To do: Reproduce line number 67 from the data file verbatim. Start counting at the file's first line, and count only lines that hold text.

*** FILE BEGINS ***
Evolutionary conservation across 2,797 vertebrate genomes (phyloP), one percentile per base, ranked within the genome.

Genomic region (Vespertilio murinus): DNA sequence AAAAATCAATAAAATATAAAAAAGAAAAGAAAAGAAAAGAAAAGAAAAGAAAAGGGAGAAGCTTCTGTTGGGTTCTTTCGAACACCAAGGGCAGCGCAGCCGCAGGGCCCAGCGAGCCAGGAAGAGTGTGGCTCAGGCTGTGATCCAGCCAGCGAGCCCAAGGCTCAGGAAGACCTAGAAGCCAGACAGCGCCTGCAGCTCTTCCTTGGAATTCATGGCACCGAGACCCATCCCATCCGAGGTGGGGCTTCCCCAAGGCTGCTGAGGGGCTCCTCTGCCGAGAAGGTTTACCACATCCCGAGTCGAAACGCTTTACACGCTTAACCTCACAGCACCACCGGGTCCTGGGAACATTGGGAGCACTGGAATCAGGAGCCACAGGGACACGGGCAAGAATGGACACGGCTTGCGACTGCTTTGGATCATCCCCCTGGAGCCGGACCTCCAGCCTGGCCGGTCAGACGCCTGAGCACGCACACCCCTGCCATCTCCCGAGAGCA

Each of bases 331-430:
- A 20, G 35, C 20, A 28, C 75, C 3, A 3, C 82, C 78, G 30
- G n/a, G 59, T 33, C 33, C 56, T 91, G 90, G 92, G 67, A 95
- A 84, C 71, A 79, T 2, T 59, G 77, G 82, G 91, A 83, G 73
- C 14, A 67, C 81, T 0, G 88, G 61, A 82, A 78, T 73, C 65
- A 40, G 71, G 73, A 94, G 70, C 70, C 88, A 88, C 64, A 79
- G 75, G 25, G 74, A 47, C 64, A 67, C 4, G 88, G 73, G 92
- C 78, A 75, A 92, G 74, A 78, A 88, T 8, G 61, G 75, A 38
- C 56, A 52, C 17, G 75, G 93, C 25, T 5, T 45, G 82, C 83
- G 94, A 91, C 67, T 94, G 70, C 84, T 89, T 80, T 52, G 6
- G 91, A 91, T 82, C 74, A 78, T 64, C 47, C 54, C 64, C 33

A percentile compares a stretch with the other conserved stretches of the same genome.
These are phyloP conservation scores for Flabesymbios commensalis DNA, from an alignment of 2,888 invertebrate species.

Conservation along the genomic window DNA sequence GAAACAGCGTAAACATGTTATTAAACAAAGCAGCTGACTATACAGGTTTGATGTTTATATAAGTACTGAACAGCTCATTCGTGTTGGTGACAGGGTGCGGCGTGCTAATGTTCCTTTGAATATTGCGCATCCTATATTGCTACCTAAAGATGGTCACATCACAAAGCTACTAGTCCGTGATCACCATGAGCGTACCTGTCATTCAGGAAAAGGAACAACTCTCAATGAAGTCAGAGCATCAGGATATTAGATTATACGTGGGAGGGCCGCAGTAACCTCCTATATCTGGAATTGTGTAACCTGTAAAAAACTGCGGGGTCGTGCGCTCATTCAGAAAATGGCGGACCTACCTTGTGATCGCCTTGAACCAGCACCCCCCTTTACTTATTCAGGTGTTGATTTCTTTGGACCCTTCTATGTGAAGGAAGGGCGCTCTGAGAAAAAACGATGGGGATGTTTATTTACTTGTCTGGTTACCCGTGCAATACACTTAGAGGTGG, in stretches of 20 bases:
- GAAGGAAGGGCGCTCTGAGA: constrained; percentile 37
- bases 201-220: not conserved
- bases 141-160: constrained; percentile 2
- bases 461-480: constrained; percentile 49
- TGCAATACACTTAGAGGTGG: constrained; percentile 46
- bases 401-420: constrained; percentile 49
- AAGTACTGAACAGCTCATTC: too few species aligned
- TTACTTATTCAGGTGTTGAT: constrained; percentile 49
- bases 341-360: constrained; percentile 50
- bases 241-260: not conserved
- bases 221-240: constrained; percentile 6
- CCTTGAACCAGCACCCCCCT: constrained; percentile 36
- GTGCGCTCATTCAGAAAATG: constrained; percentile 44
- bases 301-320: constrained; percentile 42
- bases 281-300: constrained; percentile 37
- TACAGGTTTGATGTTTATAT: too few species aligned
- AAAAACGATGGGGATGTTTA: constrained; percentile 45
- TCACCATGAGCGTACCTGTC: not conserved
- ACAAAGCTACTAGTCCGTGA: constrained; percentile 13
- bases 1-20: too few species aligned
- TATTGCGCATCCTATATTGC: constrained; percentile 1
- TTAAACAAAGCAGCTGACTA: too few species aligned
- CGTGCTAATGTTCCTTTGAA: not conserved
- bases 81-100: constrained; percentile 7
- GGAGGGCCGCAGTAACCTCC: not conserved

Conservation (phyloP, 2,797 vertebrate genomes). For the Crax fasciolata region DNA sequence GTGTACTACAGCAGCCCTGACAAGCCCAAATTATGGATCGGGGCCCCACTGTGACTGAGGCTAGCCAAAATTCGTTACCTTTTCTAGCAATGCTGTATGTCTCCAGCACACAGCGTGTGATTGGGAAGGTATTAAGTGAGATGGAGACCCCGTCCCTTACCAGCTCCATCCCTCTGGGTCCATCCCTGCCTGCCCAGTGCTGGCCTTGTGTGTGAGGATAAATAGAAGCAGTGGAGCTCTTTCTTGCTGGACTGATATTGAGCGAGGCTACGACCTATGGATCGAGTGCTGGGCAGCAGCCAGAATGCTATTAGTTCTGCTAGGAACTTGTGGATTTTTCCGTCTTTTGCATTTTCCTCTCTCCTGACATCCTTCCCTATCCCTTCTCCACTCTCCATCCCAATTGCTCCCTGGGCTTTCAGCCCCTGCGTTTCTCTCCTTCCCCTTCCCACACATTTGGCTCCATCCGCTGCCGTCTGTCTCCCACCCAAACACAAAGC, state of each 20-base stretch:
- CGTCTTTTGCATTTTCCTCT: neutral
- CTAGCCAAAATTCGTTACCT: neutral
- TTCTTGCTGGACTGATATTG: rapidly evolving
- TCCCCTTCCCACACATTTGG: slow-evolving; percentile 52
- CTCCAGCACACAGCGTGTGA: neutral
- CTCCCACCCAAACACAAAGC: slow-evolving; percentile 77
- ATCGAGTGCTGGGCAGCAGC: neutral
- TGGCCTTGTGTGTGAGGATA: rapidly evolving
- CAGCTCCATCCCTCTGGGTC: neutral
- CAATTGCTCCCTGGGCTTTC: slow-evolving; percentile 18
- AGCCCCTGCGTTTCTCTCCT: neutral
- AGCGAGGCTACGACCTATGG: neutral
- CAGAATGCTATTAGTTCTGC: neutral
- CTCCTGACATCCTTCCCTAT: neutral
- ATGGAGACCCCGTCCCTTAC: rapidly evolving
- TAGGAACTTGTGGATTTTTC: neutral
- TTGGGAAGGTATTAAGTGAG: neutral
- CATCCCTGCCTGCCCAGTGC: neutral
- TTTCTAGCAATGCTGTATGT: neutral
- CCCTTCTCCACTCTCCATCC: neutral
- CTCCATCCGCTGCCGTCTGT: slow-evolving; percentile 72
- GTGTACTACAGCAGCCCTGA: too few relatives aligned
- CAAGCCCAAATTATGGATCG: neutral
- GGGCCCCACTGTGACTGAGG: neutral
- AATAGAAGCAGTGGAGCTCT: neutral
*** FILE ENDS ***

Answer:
- AATAGAAGCAGTGGAGCTCT: neutral